Picking a topic to google or research together

When something sparks an interest in your child it’s a brilliant opportunity to do a bit of research together. From space to dinosaurs, to flowers – there are brilliant resources online. Here I’ve listed some great sites for kids:


How Stuff Works

A kid friendly encyclopaedia of the past and present world, with good illustrations and clear text.

Mr Men 

Videos, games, stories and more from all the Mr Men characters.


A celebration of all things from Mr Seuss..

Switch Zoo  A great way for kids to use their imaginations and create crazy new animals.

Guinness World Records 

Easy to search for record-breakers.


Full of jokes, games and interesting facts perfect for kids to browse.

Top Marks 

Well designed and good fun reference site for all those homework problems.


Fun site to help you decide which instruments to learn


Teach them life skills

From hoovering to picking up their toys. Teaching them life skills is a brilliant way of improving their knowledge of the home in which they live and giving them the best start to creating a sense of independence and responsibility.


Visit to museums

Visiting museums (especially easy in London) can help spark conversations and improve knowledge. The Natural History Museum is brilliant for helping children see the size of animals past and present and seeing dinosaurs up close. The Science Museum has a wonderfully interactive water exhibition downstairs and the Transport Museum is great for seeing how we travelled around through the ages.


Supporting children’s topics at school

Schools often have a topic per term such as Egyptians, Victorians, Space and most schools will communicate this to parents (if not just ask). In order to help your child at home, parents can research, find clips and visit museums that support a particular topic. This will not only support children’s learning but make the links between home and school much tighter.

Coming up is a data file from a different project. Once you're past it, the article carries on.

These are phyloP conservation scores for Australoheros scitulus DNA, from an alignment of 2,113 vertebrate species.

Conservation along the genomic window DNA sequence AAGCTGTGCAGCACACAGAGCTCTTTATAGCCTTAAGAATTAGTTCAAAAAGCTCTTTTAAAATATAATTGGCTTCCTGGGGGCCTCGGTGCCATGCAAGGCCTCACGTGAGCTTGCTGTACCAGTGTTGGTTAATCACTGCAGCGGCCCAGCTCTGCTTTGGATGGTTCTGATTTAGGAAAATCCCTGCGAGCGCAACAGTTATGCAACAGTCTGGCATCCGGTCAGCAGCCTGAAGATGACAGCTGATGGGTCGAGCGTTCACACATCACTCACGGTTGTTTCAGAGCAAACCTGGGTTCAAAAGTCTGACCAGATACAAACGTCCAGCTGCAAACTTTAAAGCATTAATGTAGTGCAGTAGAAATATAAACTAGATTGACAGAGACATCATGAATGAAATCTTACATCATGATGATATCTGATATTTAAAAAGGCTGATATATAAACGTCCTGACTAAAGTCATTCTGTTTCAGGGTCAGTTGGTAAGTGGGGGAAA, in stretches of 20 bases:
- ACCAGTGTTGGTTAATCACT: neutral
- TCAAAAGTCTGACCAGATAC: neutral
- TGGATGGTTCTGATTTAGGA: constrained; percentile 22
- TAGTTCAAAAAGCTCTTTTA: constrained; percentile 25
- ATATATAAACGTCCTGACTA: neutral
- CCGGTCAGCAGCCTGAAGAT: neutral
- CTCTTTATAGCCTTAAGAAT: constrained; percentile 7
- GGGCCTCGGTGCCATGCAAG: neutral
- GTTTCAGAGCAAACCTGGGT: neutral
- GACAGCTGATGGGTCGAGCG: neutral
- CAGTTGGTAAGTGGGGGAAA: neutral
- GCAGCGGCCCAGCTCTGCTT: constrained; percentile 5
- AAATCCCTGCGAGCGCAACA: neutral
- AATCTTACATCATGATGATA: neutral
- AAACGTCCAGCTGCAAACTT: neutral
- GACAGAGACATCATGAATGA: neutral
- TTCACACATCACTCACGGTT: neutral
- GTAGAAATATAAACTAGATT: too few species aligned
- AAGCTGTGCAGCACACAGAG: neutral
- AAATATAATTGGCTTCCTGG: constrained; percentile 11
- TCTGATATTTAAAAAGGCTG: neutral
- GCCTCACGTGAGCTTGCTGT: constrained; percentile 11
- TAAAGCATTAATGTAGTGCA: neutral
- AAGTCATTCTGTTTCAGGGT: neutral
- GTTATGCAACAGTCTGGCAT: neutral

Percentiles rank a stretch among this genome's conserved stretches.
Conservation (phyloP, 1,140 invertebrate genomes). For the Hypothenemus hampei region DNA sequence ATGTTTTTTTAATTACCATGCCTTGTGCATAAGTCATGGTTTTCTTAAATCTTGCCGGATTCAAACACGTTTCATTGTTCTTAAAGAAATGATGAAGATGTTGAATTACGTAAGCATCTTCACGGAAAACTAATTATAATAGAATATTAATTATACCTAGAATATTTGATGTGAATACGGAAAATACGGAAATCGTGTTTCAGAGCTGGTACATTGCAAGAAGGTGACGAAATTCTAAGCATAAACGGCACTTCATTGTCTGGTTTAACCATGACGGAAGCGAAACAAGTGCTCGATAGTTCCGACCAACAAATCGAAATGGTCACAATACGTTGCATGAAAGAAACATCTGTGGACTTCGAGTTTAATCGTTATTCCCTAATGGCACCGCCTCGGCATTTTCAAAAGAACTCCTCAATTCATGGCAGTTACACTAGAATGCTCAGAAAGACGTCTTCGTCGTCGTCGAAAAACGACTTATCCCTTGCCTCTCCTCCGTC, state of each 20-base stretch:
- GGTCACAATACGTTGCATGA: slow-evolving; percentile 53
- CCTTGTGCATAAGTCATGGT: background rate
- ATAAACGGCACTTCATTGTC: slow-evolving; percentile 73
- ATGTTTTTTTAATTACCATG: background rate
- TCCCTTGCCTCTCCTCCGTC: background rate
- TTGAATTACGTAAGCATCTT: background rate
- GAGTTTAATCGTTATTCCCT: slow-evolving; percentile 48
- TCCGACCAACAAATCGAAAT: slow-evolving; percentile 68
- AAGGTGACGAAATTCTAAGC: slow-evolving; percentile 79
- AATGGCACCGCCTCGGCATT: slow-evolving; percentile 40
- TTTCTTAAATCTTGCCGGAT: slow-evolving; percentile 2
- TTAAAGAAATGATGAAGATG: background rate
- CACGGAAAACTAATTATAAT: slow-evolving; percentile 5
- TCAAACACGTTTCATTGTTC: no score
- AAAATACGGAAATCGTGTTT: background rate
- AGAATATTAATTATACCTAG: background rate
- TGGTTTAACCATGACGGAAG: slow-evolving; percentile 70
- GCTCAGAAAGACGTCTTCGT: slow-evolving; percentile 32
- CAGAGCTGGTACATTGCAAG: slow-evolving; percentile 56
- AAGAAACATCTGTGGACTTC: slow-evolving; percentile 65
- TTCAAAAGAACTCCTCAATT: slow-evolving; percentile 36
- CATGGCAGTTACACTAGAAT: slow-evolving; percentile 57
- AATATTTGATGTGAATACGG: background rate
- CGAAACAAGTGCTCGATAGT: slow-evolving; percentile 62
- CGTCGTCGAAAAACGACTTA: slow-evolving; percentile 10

Making general knowledge part of your conversations

Talking about general knowledge every day is an easy way to make it part of life. In order to flip it into conversation in the car, at the shops or on walks it always helps if an adult starts a sentence for a child and encourages them to finish it….

Tomorrow is…..

Next month is….

The Prime Minister is….

The River Thames runs through the city of ……………..

We live in a place called…………

Mummy works at……………….

This guides the conversation and if they can’t answer it then you can just finish your own sentence to remind them.


Products that help general knowledge

Finally, there are great general knowledge games and activities that you can play as a family including  the following:

Kid’s Trivia

Beat the Parent’s

Explorer Tots

Yippee Adventures

AS well as the following apps:

  • Brain POP (teaches a different fun fact each day)
  • News O Matic (great news articles selected for kids)
  • NASA app (everything space)
  • Duolingo (teaching languages)